Category Archives: Economics

Designing Phenom Charles Henry Harrison Transitions

Chuck Henry Harrison with his patented View-Master device.

Chuck Henry Harrison with his patented View-Master device.

By Free Radical

African-American inventing marvel Charles “Chuck” Harrison passed on Wednesday. Harrison is credited with designing a number of modern day conveniences and even toys that have become commonplace in the United States and around the world.

Harrison’s list of inventions is extensive and include the plastic trash can, electronic sewing machine, riding lawnmower, and the View-Master toy among other devices.

Harrison is a native of Louisiana. His father was a professor of industrial arts at Prairie View A&M, an HBCU in Texas. Despite having dyslexia, Charles entered the School of the Art Institute of Chicago and the Illinois Institute of Technology.

Upon graduating, he developed an impressive resume as an industrial engineer. And while working for Robert Podall Associates, he gave the View-Master its sleek design and signature orange color.

In 1961, he became the first ever Black executive in the history of Sears. Ironically, he was denied a position at the company just years later because of his race.

According to Black Enterprise, while at Sears he developed power tools, sewing machines, steam irons, the see-through measuring cup, televisions, toys, baby cribs, radios, and kitchen appliances, including the electric mixer. It was at Sears that he designed the plastic trash can as an alternative to more noisy metal containers. This is his most popular and widely used creation.

Harrison retired from Sears in 1993. Altogether, he worked on more than 700 products for the company. In retirement, he taught courses at the School of the Art Institute of Chicago, the University of Illinois at Chicago, and Columbia College in Chicago.

In 2008, he became the first Black professional to be awarded a Lifetime Achievement National Design Award by Cooper Hewitt, Smithsonian Design Museum.

Harrison is survived by his son Charles and two grandsons. His wife, Janet Eleanor Simpson passed in 1999.

Climate Change Report Sees Further Destruction if Unaddressed

By Free Radical

According to a new government report, climate change will make the fires that ravaged California a common occurrence.

According to a new government report, climate change will make the fires that ravaged California a common occurrence.

According to the fourth installment of the National Climate Assessment, climate change will continue to inflict extensive damage to U.S. infrastructure, ecosystems, health, and the economy. If it goes unabated, the highly destructive natural disasters such as the wildfires that have ravaged California will not only persist but grow in intensity and frequency.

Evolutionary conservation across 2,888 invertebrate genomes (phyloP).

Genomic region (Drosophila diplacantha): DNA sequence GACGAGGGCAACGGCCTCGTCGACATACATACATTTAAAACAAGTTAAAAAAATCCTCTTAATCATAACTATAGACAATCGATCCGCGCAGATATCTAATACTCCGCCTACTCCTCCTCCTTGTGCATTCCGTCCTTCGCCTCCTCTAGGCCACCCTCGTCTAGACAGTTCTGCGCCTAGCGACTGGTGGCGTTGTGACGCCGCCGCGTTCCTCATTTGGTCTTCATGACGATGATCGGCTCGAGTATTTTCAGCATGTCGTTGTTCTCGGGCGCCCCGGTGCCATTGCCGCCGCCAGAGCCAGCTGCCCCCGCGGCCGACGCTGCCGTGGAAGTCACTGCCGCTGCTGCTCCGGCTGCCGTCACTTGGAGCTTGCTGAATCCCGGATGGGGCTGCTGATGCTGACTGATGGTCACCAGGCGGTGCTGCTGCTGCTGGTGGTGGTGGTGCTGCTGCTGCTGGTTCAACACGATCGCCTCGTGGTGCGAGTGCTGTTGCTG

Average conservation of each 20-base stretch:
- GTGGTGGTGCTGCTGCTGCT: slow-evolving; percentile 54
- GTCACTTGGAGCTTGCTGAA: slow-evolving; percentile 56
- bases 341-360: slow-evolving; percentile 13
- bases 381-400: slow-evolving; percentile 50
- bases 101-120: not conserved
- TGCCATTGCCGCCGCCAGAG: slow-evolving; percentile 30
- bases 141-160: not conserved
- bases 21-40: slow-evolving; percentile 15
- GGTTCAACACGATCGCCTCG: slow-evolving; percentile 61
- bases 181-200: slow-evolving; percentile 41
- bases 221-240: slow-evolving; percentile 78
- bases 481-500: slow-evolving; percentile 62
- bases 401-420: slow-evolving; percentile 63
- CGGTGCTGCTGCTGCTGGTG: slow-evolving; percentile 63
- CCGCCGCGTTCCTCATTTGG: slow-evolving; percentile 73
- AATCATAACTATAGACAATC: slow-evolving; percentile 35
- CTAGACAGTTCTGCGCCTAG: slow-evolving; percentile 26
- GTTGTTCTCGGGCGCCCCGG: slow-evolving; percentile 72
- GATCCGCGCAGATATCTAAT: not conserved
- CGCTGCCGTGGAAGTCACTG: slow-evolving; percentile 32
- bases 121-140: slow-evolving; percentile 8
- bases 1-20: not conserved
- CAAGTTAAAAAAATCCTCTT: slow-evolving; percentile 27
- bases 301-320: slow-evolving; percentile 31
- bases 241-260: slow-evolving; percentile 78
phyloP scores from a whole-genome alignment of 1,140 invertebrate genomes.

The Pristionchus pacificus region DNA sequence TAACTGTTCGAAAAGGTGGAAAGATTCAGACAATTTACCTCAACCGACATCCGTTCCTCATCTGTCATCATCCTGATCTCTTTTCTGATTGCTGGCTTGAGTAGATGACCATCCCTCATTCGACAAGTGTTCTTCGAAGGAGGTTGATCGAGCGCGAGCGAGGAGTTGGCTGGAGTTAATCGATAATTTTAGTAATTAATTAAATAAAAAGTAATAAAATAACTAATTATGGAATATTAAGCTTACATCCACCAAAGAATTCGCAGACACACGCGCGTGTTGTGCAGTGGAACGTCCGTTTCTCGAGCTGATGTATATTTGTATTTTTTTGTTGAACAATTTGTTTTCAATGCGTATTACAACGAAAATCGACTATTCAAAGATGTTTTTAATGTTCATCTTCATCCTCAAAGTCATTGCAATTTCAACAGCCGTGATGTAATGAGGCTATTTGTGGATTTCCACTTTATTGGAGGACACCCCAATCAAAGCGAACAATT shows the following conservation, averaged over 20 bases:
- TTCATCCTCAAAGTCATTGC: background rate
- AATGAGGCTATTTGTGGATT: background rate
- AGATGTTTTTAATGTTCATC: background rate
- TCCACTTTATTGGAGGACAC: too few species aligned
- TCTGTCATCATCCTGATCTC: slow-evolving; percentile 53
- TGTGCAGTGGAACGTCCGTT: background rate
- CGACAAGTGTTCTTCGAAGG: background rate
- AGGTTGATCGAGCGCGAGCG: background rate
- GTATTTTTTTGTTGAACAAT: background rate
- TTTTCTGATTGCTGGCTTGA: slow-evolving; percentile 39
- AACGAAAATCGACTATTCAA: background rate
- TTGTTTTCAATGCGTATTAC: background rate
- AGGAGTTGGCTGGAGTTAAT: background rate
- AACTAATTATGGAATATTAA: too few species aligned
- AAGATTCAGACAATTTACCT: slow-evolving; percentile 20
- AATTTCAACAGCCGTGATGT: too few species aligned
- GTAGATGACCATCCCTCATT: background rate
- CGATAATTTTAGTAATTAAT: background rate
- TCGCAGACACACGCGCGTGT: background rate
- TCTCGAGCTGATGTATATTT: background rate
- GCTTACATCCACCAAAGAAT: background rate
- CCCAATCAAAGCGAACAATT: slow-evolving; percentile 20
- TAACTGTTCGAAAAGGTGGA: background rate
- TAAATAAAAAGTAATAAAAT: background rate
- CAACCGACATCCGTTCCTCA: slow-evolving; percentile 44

“Climate change is already affecting every part of the United States, almost every sector of the United States, be it agriculture or forestry or energy, tourism,” says George Mason University professor Andrew Light, one of the report’s editors. “It’s going to hurt cities, it’s going to hurt people in the countryside, and, as the world continues to warm, things are going to get worse.”

Although wildfires on the West Coast are likely to increase, the southeastern United States is prone to experience similar infernos.

And though precipitation across the country has decreased, the report argues that sudden destructive deluges will be common as has been seen with hurricanes and flooding caused by rampant thunderstorms.

The report argued that continued climate change will cause higher incidents of respiratory problems and an escalation of disease carrying insects that thrive in warm weather such as mosquitos and ticks.

The report resolved that human beings act immediately to reverse these trends as climate change is man made.

The resolutions of National Climate Assessment, however, are in stark contrast with the Trump administration’s policies. Shortly after being elected, the president withdrew the United States from the 2015 Paris climate agreement. Trump has equivocated and not proclaimed his belief that climate change is in fact man made. Just recently, in response to the California wildfires, he attributed blame not on climate change but on forestry management.